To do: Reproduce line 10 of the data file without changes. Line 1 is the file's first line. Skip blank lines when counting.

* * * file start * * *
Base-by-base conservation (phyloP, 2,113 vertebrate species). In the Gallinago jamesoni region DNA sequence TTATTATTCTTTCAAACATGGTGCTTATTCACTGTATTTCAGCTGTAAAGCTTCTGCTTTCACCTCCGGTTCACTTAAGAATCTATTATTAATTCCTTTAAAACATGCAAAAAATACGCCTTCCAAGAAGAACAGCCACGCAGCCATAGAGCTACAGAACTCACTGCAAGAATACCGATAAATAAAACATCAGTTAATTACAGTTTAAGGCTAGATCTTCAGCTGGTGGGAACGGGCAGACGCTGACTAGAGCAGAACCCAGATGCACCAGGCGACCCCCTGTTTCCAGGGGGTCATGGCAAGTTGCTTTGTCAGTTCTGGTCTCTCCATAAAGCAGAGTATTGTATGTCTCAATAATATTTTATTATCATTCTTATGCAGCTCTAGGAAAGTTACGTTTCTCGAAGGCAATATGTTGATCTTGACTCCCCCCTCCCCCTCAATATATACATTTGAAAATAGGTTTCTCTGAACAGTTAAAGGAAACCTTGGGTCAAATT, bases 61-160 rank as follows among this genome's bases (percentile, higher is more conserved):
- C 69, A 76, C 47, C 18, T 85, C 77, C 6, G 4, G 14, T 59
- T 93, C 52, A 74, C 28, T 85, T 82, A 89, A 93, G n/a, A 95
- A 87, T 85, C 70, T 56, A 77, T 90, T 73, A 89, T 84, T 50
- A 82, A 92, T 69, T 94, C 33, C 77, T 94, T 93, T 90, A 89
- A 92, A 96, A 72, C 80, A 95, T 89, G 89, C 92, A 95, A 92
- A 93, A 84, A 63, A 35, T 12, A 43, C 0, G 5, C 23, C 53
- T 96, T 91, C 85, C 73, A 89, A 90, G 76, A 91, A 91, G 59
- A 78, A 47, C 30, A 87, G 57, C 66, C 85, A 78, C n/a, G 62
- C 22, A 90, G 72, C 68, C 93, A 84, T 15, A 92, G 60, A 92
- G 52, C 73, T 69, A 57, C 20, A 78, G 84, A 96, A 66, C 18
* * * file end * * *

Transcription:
- C 22, A 90, G 72, C 68, C 93, A 84, T 15, A 92, G 60, A 92